Maloney’s ‘Fashion With A Purpose’ Statement At The Met

Sep 22, 2021
In The News

Congresswoman Maloney is seen looking over her shoulder at the camera in a dress with "Equal Rights for Women" written on sashes cascading from her shoulders. She is holding a green purse with white writing that says "ERA Yes."

“Women’s rights are under attack,” said Congresswoman Carolyn B. Maloney. “Last night, the Met Costume Institute reopened with their inaugural exhibit celebrating American independence and I was proud to display the work of a New York designer. From its inception, American culture and fashion has been a force for change, which is why I used this opportunity to call for the immediate certification of the Equal Rights Amendment. Almost one hundred years after the introduction of the ERA, we have yet to constitutionally ban discrimination on the basis of sex. The ERA is a necessity in a governmental system that was never set up to treat women as equals. We must join together and show that we will not stop fighting until the Equal Rights Amendment is part of our country’s constitution.”

On Sept. 13, Congresswoman Carolyn B. Maloney (NY-12), sponsor of H.J. Res. 28, the Equal Rights Amendment (ERA), made a “Fashion With a Purpose” statement for the certification of the ERA at the Metropolitan Museum of Art Costume Institute exhibit. The historic theme of the dress – featuring the original suffragist colors of purple, white, and gold; a cape embroidered with “Equal Rights for Women”; and white “ERA” letters down the front of the dress – gave a nod to the theme of the exhibit, “In America: A Lexicon of Fashion.”

“I believe in fashion as a force for change,” said Rep Maloney. “In 2019, I wore a fireman’s jacket to call attention to the need to pass the Never Forget the Heroes: James Zadroga, Ray Pfeifer, and Luis Alvarez Permanent Authorization of the September 11th Victim Compensation Fund Act, my bill to ensure that every 9/11 responder, survivor, and family would be able to receive the compensation they need and deserve.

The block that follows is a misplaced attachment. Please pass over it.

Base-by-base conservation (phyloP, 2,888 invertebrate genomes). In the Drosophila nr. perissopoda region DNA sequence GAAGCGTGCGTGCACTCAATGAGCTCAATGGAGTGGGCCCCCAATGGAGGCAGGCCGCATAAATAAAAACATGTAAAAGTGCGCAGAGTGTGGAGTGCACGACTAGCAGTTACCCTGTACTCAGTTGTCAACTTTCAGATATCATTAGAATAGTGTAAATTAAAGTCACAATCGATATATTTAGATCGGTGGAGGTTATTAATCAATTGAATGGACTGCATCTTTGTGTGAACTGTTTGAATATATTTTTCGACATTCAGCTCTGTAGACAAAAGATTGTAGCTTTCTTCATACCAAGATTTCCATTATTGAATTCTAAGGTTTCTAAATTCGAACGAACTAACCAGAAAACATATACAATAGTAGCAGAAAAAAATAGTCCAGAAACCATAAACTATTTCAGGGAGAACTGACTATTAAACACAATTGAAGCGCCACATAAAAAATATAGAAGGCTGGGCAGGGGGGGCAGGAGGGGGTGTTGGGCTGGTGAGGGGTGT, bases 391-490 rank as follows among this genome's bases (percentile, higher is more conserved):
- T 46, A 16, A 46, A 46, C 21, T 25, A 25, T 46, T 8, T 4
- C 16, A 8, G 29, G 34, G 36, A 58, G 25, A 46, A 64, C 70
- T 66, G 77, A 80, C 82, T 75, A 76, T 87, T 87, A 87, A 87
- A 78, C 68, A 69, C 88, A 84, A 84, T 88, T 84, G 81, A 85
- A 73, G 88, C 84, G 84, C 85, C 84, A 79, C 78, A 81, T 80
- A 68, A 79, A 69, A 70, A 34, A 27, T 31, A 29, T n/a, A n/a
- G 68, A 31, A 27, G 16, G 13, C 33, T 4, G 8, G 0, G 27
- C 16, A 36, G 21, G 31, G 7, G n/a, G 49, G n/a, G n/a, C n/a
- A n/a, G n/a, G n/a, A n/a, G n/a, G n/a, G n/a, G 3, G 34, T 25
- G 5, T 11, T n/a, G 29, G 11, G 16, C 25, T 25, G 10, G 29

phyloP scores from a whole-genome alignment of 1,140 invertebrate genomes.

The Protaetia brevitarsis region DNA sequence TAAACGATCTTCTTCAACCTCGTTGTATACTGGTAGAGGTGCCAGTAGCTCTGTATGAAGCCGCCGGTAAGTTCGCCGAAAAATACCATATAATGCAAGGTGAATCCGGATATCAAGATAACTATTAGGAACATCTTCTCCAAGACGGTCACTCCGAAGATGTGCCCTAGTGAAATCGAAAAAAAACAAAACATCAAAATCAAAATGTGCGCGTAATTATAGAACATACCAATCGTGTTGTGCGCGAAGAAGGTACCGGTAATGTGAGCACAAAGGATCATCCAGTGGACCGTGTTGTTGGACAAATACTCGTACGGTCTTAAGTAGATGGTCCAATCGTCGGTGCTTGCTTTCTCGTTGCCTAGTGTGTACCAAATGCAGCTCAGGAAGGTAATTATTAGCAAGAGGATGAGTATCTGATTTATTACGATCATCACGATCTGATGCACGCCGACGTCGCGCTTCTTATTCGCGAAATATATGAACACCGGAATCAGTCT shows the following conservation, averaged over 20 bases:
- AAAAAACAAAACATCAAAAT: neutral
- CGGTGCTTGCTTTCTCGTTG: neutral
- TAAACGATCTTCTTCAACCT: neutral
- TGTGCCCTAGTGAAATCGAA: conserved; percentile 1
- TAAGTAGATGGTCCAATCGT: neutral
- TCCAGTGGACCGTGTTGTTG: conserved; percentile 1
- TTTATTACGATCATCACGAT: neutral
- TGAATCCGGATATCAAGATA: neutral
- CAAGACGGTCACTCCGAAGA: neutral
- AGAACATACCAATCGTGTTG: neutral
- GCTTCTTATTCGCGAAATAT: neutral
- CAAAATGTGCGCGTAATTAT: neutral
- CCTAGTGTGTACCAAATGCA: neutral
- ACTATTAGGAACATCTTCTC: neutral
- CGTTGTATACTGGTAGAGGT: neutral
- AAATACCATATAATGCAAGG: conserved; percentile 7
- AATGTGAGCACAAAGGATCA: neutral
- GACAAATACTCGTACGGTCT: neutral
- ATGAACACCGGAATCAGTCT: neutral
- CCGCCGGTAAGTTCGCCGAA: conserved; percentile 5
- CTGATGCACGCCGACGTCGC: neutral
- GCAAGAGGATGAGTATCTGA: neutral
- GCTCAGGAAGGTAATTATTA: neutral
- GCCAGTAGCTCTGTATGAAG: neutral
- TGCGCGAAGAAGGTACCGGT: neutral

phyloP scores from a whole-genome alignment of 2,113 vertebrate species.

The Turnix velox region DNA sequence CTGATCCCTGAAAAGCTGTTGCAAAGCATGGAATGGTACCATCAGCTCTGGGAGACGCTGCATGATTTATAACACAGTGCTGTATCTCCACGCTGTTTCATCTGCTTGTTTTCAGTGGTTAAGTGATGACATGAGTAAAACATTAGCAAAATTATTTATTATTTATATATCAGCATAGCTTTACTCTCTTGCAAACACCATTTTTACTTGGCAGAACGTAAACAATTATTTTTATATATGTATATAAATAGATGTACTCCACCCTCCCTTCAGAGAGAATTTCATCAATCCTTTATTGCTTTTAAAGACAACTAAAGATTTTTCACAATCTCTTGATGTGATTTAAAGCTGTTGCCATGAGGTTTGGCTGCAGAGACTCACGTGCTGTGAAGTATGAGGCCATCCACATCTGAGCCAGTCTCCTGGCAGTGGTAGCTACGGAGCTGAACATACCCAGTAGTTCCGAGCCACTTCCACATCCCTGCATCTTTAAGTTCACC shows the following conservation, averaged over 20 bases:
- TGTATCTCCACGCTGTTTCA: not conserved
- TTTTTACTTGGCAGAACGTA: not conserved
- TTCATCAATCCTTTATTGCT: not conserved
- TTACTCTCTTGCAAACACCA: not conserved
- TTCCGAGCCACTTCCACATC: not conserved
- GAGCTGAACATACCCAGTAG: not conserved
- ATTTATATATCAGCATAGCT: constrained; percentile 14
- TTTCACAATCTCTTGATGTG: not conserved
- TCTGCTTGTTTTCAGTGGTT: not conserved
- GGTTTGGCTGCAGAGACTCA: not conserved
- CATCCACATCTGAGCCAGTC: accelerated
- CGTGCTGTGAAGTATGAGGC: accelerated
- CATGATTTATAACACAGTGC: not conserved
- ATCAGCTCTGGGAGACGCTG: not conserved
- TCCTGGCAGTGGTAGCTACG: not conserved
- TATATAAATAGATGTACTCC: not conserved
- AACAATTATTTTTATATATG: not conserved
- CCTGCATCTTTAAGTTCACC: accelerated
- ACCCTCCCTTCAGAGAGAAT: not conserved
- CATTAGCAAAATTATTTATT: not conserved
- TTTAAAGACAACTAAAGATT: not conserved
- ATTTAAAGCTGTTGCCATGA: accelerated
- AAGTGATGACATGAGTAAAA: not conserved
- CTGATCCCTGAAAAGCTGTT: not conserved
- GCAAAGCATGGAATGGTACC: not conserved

“For this year’s theme, In America: A Lexicon of Fashion, I could think of nothing more pressing than to bring attention to the importance of cementing gender equality in the U.S. Constitution once and for all. Equality under the law for women and all marginalized genders has never been more urgent. We may not be able to control who is on the Supreme Court, but we can control the document they interpret and the legal parameters under which they operate. Equal rights must not be subject to the whims of legislators, they must be cemented in our nation’s bedrock legal document.”

Following Virginia’s vote to ratify to the ERA in 2020, the necessary 38 states have ratified the amendment. “Now, we are waiting on the National Archivist to certify and publish the 28th Amendment.”

On March 17, 2021 the House of Representatives passed H.J. Res. 17 with a bipartisan vote of 222-204. This legislation would remove the arbitrary time limit put on the ERA.

Congresswoman Maloney has been the lead cosponsor of the ERA since the 105th Congress in 1997.

On January 22, 2021, Congresswoman Maloney wrote to President Joe Biden and Vice President Kamala Harris requesting that they act to immediately rescind a Trump Administration legal memo preventing the completion of the process to make the ERA the 28th Amendment to the U.S. Constitution.

On June 6, 2018, Congresswoman Maloney and the ERA Coalition hosted a shadow hearing on the need for an ERA after receiving no response to the Congresswoman’s request for a hearing from then- House Judiciary Committee Chairman Bob Goodlatte. During that shadow hearing, then-House Judiciary Ranking Member Jerrold Nadler pledged to hold a hearing on the ERA if he became Chairman. Chairman Nadler upheld that promise and held a hearing on the ERA on April 30, 2019, the first since 1984.